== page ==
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Posts Tagged ‘Adams’

Ok it is not the proper Atlantic Coast Express , but I’m off for a much welcome summer break to a lovely island where the main airport code is coincidental ACE! Anywho, before I depart for some sun, sea, volcanoes and relaxation I will also leave you with a photo review and few very quick initial thoughts on the new Dapol ex LSWR Adams B4 0-4-0t in 00

Merchant Navy 21C6 complete with ACE headboard on Fisherton Sarum

The Atlantic Coast Express was probably the most misnamed of all the Southern Railway named trains but was a stroke of genius at the same time. Why misnamed you might ask, well of the ten different termini served by the train there was only one that was actually on the Atlantic Coast itself!  The genius of the name, however, a result of a competition run in the Southern Railway staff magazine in 1924 credited to Guard F. Rowland* of Woking, was its simple initials ‘ACE’.

Moving on to the Dapol ex LSWR Adams B4 0-4-0t, first announced in March 2014  it has now hit the retailers.

Dapol B4 No. 88

My immediate first impression is that the model is quite light, certainly lighter than recent small tank releases such as the Horny Peckett and the Hatton’s Andrew Barclay. Despite the lack of weight they have run nicely albeit briefly on Canute Road Quay.

A rear 3/4 view of No. 88

The B4s were not a large class but as usual were a minefield of subtle and not so subtle variations over time such as: cabs, boilers, chimneys and buffers.

A view of BR late crest version No. 30096. Note the larger buffers (none are sprung) and different style cab

Dapol have tooled for some of these variations but have also managed at first glance to achieve a few errors including: possibly the number of boiler bands, variation combinations not appropriate to the particular livery (such as buffer head sizes), missing injector, missing front middle lamp iron (as fitted to some prototypes at the base of the smokebox door) and the cab ventilation holes just under the roof line front and rear are raised mouldings rather than actual holes (a possible translation from CAD to tool issue).

B4s No. 30089 and 30096 front comparison

I also note that on the BR livery version the smokebox door number plate is unusually completely a transfer rather printing on a moulded or an etched plate (although this may possibly be an advantage to those like me that will be repainting into an earlier livery).

Rear cab comparison between No. 30096 and 30089

There is also a pronounced joint line apparent around the front of the smokebox.

Electrical Pick ups are, as you would expect and indeed necessary, wipers on all the rear of four wheels with an open slew wound five pole motor (rather than now more common can motors) driving the rear axle via a flywheel and gear tower.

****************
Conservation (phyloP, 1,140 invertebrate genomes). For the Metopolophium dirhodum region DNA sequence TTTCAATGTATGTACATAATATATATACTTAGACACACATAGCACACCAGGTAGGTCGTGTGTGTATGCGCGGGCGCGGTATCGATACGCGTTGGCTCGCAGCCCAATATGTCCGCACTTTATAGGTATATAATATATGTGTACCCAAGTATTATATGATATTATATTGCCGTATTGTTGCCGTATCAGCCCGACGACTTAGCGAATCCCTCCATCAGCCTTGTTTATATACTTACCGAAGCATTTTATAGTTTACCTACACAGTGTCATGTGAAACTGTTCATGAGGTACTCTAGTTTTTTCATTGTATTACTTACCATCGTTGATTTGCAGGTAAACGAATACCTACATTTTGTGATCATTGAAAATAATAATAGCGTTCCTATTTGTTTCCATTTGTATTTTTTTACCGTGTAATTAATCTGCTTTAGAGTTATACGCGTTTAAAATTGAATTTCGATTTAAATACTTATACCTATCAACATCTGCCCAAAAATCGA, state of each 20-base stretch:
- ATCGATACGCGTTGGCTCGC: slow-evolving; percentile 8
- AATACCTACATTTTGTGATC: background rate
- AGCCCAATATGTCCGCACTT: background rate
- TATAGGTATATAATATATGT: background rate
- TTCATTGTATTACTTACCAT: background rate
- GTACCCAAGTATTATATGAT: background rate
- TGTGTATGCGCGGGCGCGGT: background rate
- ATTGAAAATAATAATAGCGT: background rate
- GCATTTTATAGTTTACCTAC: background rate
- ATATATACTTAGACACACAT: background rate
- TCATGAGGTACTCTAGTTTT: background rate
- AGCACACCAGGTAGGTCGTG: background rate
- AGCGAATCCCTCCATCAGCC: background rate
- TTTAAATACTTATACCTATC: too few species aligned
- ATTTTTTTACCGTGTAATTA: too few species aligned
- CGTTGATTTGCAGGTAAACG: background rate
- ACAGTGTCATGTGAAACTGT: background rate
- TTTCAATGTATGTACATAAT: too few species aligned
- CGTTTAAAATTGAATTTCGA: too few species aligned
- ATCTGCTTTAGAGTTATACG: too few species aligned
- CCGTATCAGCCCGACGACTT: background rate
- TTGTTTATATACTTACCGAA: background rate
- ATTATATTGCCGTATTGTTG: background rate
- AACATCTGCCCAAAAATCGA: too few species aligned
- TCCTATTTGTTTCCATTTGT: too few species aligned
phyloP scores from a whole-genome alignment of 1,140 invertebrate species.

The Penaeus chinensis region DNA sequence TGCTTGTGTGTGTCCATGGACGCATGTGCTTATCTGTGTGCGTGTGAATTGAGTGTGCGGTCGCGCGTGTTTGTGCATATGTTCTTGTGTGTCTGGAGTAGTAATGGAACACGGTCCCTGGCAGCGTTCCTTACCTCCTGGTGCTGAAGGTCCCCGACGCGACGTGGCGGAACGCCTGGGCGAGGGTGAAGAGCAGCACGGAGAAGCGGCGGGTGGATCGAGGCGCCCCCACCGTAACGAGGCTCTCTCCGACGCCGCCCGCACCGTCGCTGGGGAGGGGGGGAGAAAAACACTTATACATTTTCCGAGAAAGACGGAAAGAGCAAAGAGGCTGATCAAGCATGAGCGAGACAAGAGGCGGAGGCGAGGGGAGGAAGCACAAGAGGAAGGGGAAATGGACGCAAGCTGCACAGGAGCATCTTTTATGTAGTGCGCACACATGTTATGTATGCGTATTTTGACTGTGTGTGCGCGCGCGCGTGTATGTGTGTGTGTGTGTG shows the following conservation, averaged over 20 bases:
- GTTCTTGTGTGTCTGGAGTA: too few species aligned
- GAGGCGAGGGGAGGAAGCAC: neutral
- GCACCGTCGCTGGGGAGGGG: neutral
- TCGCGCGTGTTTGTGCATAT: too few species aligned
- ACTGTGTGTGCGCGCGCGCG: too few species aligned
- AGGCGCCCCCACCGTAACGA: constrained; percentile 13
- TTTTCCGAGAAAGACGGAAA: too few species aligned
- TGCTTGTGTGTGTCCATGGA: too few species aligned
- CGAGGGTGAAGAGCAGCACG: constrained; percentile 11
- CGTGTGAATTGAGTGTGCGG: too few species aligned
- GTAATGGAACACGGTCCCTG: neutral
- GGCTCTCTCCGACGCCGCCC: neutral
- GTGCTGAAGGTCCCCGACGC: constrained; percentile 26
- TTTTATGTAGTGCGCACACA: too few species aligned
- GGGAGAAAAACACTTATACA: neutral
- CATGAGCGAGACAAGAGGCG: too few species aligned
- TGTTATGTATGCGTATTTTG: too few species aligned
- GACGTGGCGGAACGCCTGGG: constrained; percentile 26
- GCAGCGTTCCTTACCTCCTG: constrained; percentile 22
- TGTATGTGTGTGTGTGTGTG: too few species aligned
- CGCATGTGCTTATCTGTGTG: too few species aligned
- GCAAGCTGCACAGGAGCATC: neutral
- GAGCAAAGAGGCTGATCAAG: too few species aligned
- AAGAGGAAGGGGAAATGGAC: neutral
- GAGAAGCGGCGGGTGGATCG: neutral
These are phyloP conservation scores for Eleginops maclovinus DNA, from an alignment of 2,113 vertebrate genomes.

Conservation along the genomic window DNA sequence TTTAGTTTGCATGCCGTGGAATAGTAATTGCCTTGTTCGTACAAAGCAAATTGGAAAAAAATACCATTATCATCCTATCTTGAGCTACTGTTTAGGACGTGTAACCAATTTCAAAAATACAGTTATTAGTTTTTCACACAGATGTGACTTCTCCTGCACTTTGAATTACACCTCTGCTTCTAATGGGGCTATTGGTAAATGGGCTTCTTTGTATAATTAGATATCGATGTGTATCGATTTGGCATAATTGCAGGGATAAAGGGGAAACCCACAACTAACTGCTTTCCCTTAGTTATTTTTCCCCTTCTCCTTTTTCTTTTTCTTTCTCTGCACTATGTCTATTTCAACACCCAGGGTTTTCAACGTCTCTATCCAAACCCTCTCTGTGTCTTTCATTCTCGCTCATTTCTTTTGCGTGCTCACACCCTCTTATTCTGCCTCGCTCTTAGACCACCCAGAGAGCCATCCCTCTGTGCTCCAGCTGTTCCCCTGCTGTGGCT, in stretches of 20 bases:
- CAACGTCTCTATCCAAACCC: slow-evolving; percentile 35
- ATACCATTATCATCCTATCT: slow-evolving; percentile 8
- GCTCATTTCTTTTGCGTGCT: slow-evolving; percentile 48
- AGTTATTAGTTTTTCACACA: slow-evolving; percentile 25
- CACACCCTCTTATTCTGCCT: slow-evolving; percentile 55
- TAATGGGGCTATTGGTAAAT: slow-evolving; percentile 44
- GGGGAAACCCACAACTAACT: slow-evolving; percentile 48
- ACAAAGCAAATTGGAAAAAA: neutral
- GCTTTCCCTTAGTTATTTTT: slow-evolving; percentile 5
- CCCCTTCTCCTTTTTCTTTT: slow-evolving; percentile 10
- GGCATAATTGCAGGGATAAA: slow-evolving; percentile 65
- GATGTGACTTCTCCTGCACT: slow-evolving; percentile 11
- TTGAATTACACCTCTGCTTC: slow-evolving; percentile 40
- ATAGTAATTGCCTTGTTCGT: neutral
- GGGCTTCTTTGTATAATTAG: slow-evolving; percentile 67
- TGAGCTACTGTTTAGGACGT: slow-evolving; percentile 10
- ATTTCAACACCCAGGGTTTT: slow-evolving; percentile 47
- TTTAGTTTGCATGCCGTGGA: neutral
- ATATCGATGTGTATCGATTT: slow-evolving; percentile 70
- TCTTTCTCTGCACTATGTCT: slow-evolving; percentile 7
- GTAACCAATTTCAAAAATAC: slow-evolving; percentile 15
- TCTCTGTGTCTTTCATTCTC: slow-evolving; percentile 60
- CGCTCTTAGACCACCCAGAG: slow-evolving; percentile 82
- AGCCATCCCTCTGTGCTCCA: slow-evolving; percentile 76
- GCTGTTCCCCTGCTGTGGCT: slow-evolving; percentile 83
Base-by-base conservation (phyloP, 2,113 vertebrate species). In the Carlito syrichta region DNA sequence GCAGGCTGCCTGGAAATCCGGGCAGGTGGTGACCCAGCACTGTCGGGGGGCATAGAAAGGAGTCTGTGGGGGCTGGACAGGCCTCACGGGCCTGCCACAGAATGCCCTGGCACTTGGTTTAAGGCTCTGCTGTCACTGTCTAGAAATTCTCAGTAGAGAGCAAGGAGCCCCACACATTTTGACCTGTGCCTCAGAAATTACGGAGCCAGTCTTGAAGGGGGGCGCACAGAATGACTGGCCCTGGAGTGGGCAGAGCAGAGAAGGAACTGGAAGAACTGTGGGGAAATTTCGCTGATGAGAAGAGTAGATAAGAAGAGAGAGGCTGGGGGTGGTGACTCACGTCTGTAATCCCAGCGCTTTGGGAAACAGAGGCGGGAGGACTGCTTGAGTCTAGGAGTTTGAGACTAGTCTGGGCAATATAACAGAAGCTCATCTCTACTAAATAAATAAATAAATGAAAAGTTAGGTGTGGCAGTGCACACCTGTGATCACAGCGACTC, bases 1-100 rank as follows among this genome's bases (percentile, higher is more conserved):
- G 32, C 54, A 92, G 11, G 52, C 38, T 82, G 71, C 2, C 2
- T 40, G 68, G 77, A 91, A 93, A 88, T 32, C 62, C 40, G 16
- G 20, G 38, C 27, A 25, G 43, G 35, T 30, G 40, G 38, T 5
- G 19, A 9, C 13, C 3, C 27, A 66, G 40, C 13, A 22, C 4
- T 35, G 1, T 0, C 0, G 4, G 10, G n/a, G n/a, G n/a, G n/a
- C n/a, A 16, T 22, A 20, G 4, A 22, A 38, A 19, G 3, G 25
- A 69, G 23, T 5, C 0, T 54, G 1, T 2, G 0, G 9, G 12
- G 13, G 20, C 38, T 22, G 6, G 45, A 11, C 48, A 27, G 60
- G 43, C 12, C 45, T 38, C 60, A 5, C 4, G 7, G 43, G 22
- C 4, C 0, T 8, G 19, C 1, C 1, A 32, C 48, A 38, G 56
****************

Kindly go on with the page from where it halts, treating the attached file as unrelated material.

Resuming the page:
A trio of B4s

It also features a firebox glow which is quite dim, especially at low speeds on DC but might appear consistently brighter on DCC. No separate items are supplied for the owner to fit, with thee exception of a  unique very wide replacement tension lock coupling bar, but I am not convinced it will work well in conjunction with the lightly sprung close coupling NEM pocket.

Despite the initial comments above, I am sure the Dapol B4 will still be popular with most SR modellers and from normal viewing distances looks ok and runs well.

Normal service of posting will be back in a couple of weeks, with perhaps more on the B4 and also some views of the Heljan 07.

 *footnote, it is unfortunate to record that Guard Roland although based at Woking at the time of the competition moved shortly after to Torrington (one of the ACE’s destinations) but sadly just six years later became the only person to killed on the North Cornwall Railway due to a shunting accident.

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This months picture…

An ex LSWR Adams B4 0-4-0T No. 100 shunts the loco coal to the small sub shed at Canute Road Quay. The B4 is a McGowen white metal kit.

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This months picture…

Adams A12 Jubilee class, built from a Nu-Cast kit,  is turned at Fisheton Sarum with a Drummond M7 in the background.

Adams A12 Jubilee class, built from a Nu-Cast kit, is turned at Fisheton Sarum with a Drummond M7 in the background.

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This months picture…

Bulleid Merchant Navy class 21C14 'Nederland Line' built from a Millholme kit, heads to London with the up Devon Belle having taken over the train at Wilton. Adams O2 built from a Wills kit, shunts the ash wagon on shed. My Grandfather, a Ganger,  can be seen taking a break leaning on his ballast fork near the platelayers hut.

Bulleid Merchant Navy class 21C14 ‘Nederland Line’ built from a Millholme kit, heads to London with the up Devon Belle having taken over the train at Wilton. Adams O2 built from a Wills kit, shunts the ash wagon on shed. My Grandfather, a Ganger, can be seen taking a break leaning on his ballast fork near the platelayers hut.

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Happy New Year, lets hope that 2017 is not eventful for the wrong reasons like some of the events from last year (to many RIPs to mention)… the first picture of the month for 2017 is…

A quiet period on shed with Bulleid pacific 21C102 “Salisbury” being cleaned, a modified Hornby fitted with original style cab and short smoke deflectors. A Drummond 4-4-0 L11 “Large Hopper” No 405 is being coaled. She has been built from Lodden etched brass kit. An Adams 0-4-4T O2 No 213 also simmers on shed.

A quiet period on shed with Bulleid pacific 21C102 “Salisbury” being cleaned, a modified Hornby fitted with original style cab and short smoke deflectors. A Drummond 4-4-0 L11 “Large Hopper” No 405 is being coaled. She has been built from Lodden etched brass kit. An Adams 0-4-4T O2 No 213 also simmers on shed.